Home > Bible Study, Hebrews, S. Lewis Johnson > The Four Types of People: Teachings from Paul and the Author of Hebrews

The Four Types of People: Teachings from Paul and the Author of Hebrews


From a study through Hebrews with S. Lewis Johnson

The Bible identifies four types of individuals:

  • The Natural Man (1 Corinthians 2:14) — “The natural person does not accept the things of the Spirit of God, for they are folly to him, and he is not able to understand them because they are spiritually discerned.
  • The Carnal — Babe, or Carnal-Weak (1 Corinthians 2 and 3) — the way every Christian begins, when converted.  These may partake of milk, but cannot take meat.
  • The Carnal-Willful, as contrasted with the Carnal-Babe.  These are characterized by the carnality of persisting in failure to respond to the word of God.  Their spiritual growth has stalled.  Paul mentions these in 1 Corinthians 3:2-3 — “And even now you are not yet ready, for you are still of the flesh.”  The writer of Hebrews also addresses these, in Hebrews 5:12-13:   For though by this time you ought to be teachers, you need someone to teach you again the basic principles of the oracles of God. You need milk, not solid food, for everyone who lives on milk is unskilled in the word of righteousness, since he is a child.
  • Mature Christian:  the spiritually-growing believer, who can eat meat instead of milk, as described in Hebrews 5:14 — “But solid food is for the mature, for those who have their powers of discernment trained by constant practice to distinguish good from evil.”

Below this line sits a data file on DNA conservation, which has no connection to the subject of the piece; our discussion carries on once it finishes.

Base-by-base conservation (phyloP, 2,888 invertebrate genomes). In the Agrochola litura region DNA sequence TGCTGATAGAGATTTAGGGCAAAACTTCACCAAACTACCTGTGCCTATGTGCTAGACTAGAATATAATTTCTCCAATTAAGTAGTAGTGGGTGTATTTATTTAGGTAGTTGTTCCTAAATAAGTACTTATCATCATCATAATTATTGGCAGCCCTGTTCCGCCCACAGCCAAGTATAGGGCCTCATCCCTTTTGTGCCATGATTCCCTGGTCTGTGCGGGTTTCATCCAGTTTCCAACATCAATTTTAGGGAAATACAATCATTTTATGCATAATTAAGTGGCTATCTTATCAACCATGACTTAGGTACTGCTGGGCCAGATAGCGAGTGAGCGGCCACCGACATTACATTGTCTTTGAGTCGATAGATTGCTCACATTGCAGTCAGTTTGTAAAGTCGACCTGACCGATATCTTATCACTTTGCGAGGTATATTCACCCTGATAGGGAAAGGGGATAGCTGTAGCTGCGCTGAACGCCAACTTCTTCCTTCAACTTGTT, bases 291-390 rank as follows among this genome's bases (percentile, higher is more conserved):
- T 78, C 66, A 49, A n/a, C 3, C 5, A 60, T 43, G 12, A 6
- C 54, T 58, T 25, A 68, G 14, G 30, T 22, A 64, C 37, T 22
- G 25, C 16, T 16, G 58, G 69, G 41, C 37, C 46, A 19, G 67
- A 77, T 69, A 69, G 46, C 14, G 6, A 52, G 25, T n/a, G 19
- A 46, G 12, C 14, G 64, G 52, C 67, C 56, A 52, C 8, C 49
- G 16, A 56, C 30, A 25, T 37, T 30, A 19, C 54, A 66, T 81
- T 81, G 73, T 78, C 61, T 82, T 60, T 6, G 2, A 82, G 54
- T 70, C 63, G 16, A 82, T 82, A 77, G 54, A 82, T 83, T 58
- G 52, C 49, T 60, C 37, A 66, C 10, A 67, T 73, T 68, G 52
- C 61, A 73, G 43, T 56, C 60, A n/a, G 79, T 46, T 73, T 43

A few more observations from Hebrews 5:11-6:12

The elementary principles listed in Hebrews 6:1-2 are from Judaism (not basics of Christianity).  The descriptions, especially in the KJV term “baptisms”, sound like they could refer to basic Christianity, but all were part of Judaism, which the readers of Hebrews were familiar with.

A translation point concerning Hebrews 6:6:  the correct understanding of this passage, which starts in verse 4, is not “if they fall away” but “and then have fallen away.”  Most modern translations, such as the ESV, NASB and HCSB, translate this correctly.  This does give a different understanding than the KJV and NIV rendering “if they fall away.”  We are to best understand the passage as describing the characteristics of these people:  they have once been enlightened, they have tasted the heavenly gift, they have shared in the Holy Spirit, they have tasted the goodness of the word of God and the powers of the age to come — AND they have already fallen away.

Hebrews 6:3 includes the interesting words “if God permits.”  We will go on, past the “elementary principles,” to maturity:  if God permits.  We learn here of the condition that God will not permit:  that condition described in Hebrews 6:4-6, that of apostasy from a profession of faith.

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